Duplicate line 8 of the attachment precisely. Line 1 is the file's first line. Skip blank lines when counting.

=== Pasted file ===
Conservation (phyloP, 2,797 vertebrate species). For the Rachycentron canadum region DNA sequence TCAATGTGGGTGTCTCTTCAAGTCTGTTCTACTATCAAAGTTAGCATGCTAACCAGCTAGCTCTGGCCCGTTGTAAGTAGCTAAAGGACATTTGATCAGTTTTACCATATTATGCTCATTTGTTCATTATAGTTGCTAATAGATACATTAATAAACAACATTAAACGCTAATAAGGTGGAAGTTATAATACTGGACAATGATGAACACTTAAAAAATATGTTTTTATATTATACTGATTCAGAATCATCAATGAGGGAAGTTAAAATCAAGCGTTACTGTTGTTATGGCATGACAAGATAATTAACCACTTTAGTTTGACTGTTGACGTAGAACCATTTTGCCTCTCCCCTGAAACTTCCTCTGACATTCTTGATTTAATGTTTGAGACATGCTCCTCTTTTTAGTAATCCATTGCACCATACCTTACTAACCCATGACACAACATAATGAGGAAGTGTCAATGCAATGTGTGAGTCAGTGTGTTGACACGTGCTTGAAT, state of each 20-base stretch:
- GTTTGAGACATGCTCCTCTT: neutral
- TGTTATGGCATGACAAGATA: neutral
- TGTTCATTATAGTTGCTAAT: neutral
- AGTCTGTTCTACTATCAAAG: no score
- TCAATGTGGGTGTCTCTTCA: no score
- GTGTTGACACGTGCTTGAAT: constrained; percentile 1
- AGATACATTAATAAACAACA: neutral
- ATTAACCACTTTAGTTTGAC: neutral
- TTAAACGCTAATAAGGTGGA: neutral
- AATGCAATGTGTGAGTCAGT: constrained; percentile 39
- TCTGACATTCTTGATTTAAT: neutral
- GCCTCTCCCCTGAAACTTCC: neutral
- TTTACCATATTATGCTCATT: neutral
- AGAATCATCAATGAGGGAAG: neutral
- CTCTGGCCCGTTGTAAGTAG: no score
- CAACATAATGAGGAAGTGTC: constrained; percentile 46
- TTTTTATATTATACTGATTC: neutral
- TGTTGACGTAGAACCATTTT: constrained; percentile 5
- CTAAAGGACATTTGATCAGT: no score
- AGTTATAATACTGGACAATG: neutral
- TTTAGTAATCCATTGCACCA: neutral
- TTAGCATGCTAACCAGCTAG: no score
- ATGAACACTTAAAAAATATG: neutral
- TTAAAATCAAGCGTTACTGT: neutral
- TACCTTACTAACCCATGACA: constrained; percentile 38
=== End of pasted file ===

- AGATACATTAATAAACAACA: neutral